We have established in our last post that when we the church gather on Sunday it’s all about Jesus. He is the object of our worship and He is the reason we gather. So what does His word say about how we form our worship gatherings? Historically the church of Jesus has ordered and formed it’s worship gatherings in a variety of different ways. This is why you can go to various churches in any number of denominations and find different kinds of music and orders of service. 

Regarding the formation of worship, the Bible is clear that God is to be worshiped in ways that He says are acceptable. In Leviticus 10:1-2 and Ezekiel 8-9 we see God’s explanation of why He judges those who seek to worship Him in either sinful expressions or with sinful intentions in their hearts (Genesis 4, Isaiah 1:11-17, Jeremiah 7:9-10; Micah 6:6-8). The Bible prescribes the following elements for corporate worship on Sunday:  


  • Preaching (2 Timothy 4:2)
  • Sacraments of Baptism and Communion (Matthew 28:19: 1 Corinthians 11:17-34)
  • Prayer (1 Timothy 2:1)
  • Reading Scripture (1 Timothy 4:13)
  • Financial Giving (2 Corinthians 8-9)
  • Singing and Music (Colossians 3:16)


In the Bible we are given clear principles and elements of practice to guide God’s people in corporate worship, but we are not given specific methods. According to D.A. Carson, "we have no detailed first-century evidence of an entire Christian service" (Worship by the Book 2002, 21). And, “the New Testament documents do not themselves provide a ‘model service'" (21-22). So the question that arises is can anything else be included in corporate church worship elements, such as creeds, skits, different music styles, service orders, lengths, technology, instruments, aesthetics, ect. In order to address these questions there are two theological positions that have been developed, the normative and regulative principles.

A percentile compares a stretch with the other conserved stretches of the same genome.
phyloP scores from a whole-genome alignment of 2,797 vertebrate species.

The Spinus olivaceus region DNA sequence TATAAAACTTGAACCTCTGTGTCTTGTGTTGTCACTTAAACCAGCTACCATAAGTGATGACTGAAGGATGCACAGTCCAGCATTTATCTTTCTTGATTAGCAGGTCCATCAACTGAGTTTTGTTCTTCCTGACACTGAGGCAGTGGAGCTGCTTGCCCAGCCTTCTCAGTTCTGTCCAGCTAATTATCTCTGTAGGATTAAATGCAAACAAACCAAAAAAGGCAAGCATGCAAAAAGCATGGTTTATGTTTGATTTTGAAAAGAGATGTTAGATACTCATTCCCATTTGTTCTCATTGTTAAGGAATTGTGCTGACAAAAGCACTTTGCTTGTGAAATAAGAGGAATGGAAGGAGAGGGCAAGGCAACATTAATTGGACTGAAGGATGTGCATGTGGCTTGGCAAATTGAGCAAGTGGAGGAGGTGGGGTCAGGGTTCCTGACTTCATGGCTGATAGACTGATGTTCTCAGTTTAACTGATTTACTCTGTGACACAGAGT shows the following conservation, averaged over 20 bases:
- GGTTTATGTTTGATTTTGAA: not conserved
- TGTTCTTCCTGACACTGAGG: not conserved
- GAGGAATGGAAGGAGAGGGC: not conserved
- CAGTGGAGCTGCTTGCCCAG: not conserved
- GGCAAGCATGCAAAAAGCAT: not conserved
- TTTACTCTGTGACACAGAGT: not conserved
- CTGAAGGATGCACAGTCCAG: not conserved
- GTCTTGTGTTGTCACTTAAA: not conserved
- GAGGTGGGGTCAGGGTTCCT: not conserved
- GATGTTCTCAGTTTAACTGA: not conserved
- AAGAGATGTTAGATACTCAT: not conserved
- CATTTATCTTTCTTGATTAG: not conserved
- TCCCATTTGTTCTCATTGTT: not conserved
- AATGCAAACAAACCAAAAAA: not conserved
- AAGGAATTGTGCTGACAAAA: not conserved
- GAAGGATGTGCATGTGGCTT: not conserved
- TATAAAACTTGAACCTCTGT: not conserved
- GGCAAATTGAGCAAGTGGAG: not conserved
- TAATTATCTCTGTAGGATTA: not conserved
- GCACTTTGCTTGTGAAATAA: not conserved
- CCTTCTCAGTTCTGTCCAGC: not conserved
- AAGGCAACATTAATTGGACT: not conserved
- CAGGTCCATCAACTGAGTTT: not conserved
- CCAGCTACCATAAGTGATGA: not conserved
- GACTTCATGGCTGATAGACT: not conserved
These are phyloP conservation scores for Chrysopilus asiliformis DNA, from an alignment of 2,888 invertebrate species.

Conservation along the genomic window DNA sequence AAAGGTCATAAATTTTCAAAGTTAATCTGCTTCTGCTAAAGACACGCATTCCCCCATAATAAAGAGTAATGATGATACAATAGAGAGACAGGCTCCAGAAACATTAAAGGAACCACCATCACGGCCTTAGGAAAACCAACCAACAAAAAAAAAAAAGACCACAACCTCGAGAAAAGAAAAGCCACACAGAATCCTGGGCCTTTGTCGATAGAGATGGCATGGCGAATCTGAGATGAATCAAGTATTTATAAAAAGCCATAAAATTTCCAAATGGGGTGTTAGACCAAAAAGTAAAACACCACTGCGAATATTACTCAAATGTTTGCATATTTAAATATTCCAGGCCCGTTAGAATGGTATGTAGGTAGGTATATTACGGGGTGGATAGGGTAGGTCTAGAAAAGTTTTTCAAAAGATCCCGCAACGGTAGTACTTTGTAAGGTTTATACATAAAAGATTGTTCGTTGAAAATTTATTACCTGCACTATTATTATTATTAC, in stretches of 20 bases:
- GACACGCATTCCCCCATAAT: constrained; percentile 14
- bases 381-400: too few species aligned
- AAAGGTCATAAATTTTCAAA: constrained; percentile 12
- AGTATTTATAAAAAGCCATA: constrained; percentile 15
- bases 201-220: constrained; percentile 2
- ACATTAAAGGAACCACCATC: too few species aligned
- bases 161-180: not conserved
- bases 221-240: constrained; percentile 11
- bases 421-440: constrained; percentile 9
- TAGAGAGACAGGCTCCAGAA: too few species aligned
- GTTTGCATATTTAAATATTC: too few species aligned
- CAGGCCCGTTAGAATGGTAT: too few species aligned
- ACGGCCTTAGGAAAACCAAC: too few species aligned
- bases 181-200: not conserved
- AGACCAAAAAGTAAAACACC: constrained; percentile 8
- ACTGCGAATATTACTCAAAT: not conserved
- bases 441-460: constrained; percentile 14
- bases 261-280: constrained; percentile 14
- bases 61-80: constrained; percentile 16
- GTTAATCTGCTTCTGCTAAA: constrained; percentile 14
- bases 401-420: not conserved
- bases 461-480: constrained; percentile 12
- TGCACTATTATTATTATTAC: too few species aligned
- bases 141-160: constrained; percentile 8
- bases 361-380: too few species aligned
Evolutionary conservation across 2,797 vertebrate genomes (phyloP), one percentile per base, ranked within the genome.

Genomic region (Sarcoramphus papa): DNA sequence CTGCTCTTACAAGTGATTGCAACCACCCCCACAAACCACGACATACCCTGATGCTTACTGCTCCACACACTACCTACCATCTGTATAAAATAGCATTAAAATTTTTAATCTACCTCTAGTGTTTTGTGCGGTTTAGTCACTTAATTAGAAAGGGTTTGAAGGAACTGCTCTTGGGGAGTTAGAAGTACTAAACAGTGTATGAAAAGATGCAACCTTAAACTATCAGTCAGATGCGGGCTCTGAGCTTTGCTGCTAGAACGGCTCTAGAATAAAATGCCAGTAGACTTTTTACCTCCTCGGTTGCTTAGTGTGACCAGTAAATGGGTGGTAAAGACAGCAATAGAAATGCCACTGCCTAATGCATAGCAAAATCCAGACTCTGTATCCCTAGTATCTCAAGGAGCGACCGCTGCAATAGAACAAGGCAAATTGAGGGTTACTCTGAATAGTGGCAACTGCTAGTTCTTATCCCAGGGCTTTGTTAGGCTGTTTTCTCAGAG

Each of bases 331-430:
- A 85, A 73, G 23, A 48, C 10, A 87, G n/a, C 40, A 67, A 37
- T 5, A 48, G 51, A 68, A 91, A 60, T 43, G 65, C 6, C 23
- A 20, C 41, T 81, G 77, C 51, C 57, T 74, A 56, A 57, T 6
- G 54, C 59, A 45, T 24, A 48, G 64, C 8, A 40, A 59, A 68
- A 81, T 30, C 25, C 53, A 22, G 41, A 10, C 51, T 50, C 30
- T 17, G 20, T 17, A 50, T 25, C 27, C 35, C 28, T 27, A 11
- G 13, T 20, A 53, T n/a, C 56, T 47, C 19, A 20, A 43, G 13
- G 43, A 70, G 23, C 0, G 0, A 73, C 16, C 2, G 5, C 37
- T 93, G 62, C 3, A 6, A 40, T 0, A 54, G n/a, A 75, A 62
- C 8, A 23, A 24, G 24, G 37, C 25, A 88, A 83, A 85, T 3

Normative Principle

Corporate church worship services must include all the elements that Scripture commands, and may include others, so long as they are not prohibited by Scripture.  Advocates of the Normative Principle - Martin Luther, the Book of Common Prayer, Catholics, Lutherans, Anglicans, and Methodists


The normative principle gives flexibility to methods that give room for contextualization. When I was in Kenya I was invited to the Massai to preach one Sunday by a Kenyan pastor. This particular congregation had two sermons lasting an hour or more each, at least four large blocks of time for worshiping through song and dancing, and ended things with a discipleship class! The reason they structured their worship services this way was because everyone had to walk miles to get there, so they had to develop a contextual service. Also, there was no electricity in most homes, and no one had a watch or phone to tell the time. For them, Sunday was set aside completely for church. They preached multiple sermons to ensure everyone could hear the Gospel, and danced because dancing is deeply woven into the fabric of Massai celebration. 

The normative principle also treats gathered and scattered rules of worship the same. We tend to live our lives by the logic of normative principle. When we look at the Bible and see that a husband is to love his wife like Christ loves the church we don’t assume each man will love their wives in the exact same way. Rather, the Christian husband should love his wife in a way that his wife feels love through his sacrifice and care.